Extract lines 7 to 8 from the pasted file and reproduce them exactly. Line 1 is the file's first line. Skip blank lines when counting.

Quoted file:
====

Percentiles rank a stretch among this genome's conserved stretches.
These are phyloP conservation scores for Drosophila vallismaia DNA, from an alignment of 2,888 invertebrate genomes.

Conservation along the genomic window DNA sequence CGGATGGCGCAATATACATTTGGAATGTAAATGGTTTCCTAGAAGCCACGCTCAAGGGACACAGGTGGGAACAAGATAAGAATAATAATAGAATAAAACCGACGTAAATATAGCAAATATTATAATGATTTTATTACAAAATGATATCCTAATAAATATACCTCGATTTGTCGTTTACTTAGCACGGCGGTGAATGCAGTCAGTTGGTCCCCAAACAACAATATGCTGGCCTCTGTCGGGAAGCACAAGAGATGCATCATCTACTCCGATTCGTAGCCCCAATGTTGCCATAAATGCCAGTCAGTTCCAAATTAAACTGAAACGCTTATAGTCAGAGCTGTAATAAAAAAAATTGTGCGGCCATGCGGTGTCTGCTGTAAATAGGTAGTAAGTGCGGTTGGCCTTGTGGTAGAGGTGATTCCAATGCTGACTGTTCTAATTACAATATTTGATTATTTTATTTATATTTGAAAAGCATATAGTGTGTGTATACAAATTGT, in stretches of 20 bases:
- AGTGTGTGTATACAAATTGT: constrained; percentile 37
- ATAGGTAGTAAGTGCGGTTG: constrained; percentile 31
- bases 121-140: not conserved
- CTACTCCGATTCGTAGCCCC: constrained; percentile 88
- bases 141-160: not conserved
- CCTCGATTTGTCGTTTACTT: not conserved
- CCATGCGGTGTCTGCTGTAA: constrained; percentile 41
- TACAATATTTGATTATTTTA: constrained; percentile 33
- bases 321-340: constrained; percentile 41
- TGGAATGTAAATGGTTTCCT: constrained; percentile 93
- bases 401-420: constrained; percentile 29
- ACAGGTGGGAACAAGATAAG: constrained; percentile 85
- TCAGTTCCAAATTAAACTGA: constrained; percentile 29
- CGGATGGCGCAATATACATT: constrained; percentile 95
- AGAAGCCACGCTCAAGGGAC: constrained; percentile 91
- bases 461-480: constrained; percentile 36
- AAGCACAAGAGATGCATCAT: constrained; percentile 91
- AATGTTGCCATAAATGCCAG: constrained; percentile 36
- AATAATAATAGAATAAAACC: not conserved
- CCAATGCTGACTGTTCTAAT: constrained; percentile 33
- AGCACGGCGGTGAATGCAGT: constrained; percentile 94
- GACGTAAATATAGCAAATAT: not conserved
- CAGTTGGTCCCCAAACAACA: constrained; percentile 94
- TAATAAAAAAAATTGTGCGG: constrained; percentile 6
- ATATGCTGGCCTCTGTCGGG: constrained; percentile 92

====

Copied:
- CTACTCCGATTCGTAGCCCC: constrained; percentile 88
- bases 141-160: not conserved